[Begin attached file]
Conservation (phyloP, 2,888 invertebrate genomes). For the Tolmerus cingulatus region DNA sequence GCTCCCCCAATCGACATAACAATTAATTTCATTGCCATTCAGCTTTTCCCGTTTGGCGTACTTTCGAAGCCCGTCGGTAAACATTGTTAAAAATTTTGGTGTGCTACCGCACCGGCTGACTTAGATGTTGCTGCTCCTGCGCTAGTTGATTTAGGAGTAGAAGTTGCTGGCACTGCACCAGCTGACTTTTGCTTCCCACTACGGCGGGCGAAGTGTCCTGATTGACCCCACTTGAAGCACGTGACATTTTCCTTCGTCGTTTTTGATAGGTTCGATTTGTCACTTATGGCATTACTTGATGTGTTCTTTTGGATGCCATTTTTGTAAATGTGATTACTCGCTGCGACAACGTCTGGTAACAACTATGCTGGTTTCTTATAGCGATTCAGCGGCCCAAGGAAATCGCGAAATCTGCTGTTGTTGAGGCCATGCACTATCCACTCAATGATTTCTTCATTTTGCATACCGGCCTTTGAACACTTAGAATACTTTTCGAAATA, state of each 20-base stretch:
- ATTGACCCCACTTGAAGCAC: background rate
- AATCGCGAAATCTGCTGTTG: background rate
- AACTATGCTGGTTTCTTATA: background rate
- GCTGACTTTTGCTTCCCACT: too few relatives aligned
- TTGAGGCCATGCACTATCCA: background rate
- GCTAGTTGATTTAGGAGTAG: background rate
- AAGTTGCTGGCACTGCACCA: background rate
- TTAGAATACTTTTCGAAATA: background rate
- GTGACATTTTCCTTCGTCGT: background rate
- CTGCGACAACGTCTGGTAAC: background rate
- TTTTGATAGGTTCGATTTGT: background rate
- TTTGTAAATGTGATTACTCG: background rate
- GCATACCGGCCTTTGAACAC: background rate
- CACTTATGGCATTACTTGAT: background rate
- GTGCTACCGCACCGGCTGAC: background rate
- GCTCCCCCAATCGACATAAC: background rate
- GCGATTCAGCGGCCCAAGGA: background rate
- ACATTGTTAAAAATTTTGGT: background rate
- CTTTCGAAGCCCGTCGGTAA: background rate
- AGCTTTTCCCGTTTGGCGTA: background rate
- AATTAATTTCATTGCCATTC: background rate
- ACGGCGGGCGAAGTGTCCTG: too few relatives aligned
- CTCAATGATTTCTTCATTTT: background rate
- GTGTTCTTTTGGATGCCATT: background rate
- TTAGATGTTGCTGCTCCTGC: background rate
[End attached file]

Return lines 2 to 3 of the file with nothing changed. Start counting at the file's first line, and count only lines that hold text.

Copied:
- ATTGACCCCACTTGAAGCAC: background rate
- AATCGCGAAATCTGCTGTTG: background rate